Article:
The deadly and dangerous practice of assisted suicideis now legal in five states (Oregon, Washington, Vermont, California, and
Colorado) and the District of Columbia, our nation's capital.1 With new momentum and lots
of money, assisted suicide proponents are pursuing an aggressive nationwide
campaign to advance their agenda through legislation, ballot measures, litigation,
and public advertising, targeting states they see as most susceptible to their
polls indicate that the public is receptive to the general concept of assisted
suicide. But the same polls show that when the public learns about the dangers of
assisted suicide, especially for those who are poor, elderly, disabled, or
without access to good medical care, their views shift against the practice. The
following dangers are among the top reasons to oppose assisted suicide.
A Deadly Mix with Our Profit-Driven Health Care System
- Some patients in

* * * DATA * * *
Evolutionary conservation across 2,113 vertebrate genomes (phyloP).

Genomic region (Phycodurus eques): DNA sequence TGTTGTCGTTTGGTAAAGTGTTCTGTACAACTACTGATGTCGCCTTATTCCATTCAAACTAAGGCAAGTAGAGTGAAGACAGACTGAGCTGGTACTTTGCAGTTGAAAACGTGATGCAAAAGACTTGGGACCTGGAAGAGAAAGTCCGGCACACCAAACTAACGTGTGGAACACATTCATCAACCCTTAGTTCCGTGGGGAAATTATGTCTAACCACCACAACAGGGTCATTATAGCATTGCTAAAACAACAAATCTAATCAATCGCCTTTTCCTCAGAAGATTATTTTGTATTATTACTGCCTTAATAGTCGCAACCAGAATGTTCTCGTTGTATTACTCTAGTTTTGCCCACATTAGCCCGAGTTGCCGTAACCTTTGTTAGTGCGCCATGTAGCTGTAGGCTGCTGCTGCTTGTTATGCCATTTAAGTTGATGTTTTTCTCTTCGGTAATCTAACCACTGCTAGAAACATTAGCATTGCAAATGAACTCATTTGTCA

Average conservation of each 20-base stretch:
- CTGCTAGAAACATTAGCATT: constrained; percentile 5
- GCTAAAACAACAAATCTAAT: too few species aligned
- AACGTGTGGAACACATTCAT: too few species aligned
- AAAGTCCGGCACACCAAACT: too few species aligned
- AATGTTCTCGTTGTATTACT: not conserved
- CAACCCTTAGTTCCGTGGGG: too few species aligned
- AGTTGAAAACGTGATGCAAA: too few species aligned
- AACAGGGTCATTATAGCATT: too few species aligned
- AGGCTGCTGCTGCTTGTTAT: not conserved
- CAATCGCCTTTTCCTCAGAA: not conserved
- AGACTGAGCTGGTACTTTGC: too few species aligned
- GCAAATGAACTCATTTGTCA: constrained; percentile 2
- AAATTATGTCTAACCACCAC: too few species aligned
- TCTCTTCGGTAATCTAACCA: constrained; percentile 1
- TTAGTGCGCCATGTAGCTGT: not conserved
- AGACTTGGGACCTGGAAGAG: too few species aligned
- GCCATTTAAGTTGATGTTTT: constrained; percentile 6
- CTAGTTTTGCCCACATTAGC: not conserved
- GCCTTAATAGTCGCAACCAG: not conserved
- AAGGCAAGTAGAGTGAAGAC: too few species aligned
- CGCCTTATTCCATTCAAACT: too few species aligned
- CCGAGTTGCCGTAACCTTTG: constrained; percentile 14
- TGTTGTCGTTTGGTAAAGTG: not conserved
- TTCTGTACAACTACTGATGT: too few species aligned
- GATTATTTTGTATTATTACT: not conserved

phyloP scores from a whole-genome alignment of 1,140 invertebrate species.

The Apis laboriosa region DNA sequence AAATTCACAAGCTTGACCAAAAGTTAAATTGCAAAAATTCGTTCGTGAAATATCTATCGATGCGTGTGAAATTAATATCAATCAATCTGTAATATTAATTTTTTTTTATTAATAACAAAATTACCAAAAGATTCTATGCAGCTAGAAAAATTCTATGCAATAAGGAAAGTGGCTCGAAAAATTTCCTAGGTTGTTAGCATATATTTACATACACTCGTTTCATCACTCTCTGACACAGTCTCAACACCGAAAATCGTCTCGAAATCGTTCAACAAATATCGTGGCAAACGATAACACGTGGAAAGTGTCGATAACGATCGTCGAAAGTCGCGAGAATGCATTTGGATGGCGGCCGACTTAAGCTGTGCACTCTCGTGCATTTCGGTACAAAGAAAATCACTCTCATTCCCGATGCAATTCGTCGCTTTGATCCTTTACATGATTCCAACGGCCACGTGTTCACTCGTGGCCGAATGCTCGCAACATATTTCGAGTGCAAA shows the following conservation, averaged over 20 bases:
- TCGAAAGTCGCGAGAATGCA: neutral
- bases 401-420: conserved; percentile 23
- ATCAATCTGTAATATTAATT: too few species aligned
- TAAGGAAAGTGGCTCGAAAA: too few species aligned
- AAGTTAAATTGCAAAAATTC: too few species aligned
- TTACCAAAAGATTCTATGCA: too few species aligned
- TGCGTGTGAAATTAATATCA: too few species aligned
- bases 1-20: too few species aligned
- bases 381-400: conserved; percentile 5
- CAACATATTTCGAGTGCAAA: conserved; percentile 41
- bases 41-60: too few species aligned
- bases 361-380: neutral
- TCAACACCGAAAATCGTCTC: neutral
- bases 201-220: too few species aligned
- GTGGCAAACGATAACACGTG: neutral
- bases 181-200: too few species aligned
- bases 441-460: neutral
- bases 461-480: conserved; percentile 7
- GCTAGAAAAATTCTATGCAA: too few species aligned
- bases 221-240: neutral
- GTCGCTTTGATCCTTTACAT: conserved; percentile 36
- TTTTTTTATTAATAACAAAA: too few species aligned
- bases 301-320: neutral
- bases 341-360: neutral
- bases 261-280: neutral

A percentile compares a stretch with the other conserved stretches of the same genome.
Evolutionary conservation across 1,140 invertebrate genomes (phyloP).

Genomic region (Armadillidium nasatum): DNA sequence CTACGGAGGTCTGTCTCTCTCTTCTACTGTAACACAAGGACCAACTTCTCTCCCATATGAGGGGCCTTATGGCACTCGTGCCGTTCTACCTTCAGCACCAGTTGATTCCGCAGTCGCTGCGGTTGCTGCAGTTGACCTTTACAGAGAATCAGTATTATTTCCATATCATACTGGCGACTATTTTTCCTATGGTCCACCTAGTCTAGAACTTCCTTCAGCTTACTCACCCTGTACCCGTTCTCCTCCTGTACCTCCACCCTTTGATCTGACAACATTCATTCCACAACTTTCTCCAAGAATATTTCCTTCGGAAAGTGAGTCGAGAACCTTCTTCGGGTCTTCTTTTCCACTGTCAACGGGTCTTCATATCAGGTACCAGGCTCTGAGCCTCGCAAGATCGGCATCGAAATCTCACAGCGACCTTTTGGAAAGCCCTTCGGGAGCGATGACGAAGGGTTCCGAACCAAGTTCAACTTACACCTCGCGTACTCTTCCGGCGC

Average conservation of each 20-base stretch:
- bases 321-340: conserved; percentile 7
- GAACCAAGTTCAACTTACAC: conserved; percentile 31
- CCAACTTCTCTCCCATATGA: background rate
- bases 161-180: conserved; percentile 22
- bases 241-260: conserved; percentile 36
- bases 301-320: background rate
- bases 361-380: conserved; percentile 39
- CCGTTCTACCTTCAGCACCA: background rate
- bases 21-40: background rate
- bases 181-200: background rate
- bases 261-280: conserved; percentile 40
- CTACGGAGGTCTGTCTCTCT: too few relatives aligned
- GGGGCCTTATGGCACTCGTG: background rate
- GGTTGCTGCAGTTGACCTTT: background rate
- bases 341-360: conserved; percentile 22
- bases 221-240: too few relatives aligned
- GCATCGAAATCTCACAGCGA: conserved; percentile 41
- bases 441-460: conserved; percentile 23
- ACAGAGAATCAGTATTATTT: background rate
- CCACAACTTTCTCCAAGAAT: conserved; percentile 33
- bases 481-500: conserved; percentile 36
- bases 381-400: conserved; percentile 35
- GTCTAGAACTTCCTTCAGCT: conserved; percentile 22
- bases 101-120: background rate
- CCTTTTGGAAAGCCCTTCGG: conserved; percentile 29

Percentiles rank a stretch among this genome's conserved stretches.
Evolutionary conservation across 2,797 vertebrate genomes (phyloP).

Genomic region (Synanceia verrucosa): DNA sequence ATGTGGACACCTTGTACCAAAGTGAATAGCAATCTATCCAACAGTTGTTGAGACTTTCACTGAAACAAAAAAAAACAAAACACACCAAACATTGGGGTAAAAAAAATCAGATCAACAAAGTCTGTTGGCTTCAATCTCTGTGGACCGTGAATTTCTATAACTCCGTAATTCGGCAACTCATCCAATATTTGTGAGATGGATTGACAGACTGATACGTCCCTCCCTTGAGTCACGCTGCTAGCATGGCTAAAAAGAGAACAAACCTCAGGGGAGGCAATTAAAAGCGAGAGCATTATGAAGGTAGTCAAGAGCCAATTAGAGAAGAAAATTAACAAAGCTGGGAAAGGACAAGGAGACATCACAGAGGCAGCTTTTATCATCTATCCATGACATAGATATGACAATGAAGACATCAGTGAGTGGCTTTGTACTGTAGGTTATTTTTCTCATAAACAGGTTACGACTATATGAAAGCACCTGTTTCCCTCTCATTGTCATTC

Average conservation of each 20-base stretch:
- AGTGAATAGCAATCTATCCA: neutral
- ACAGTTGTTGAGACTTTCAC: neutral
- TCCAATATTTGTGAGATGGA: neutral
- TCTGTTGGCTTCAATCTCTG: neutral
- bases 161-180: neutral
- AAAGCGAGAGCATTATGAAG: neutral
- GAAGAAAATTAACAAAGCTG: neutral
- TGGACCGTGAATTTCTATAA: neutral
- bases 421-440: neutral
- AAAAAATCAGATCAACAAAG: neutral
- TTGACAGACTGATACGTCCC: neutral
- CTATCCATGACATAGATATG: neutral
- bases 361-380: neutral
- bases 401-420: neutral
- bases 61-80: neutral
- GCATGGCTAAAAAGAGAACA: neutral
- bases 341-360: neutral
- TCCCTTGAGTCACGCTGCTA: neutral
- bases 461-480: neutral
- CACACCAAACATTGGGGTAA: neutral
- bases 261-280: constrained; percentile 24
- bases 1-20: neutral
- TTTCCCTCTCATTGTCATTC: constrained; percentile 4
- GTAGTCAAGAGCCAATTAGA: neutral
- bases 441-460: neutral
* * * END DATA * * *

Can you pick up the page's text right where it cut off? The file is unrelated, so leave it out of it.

Oregon and California have received word that their health insurance will pay
for assisted suicide but will not pay for treatment that may sustain their
Puts Vulnerable Persons at Risk of Abuse and Coercion
lethal drugs have been prescribed, assisted suicide laws have no requirements for assessing the
patient's consent, competency, or voluntariness. Who would know if the drugs
are freely taken since there is no supervision or tracking of the drugs once
they leave the pharmacy and no witnesses are required at the time of death? Despite
a reporting system designed to conceal rather than detect abuses, reports of
undue influence have nonetheless surfaced in Oregon.4
- Elder abuse is considered a major health problem in the United
States, with federal estimates that one in ten elder persons are abused.5 Placing
lethal drugs into the hands of abusers generates an additional major risk to
- Assisted suicide laws often allow one of the two witnesses to the
request for lethal drugs to be an heir to the patient's estate. Therefore, an
heir or friends of the heir can encourage or pressure the patient to request
lethal drugs and then be a witness to the request.
Dangerously Broad Definition of Terminal Illness
- Assisted suicide
laws typically appear to limit eligibility to terminally ill patients who are
expected to die within six months but don't distinguish between persons who
will die within six months with treatment
and those who will die within six months without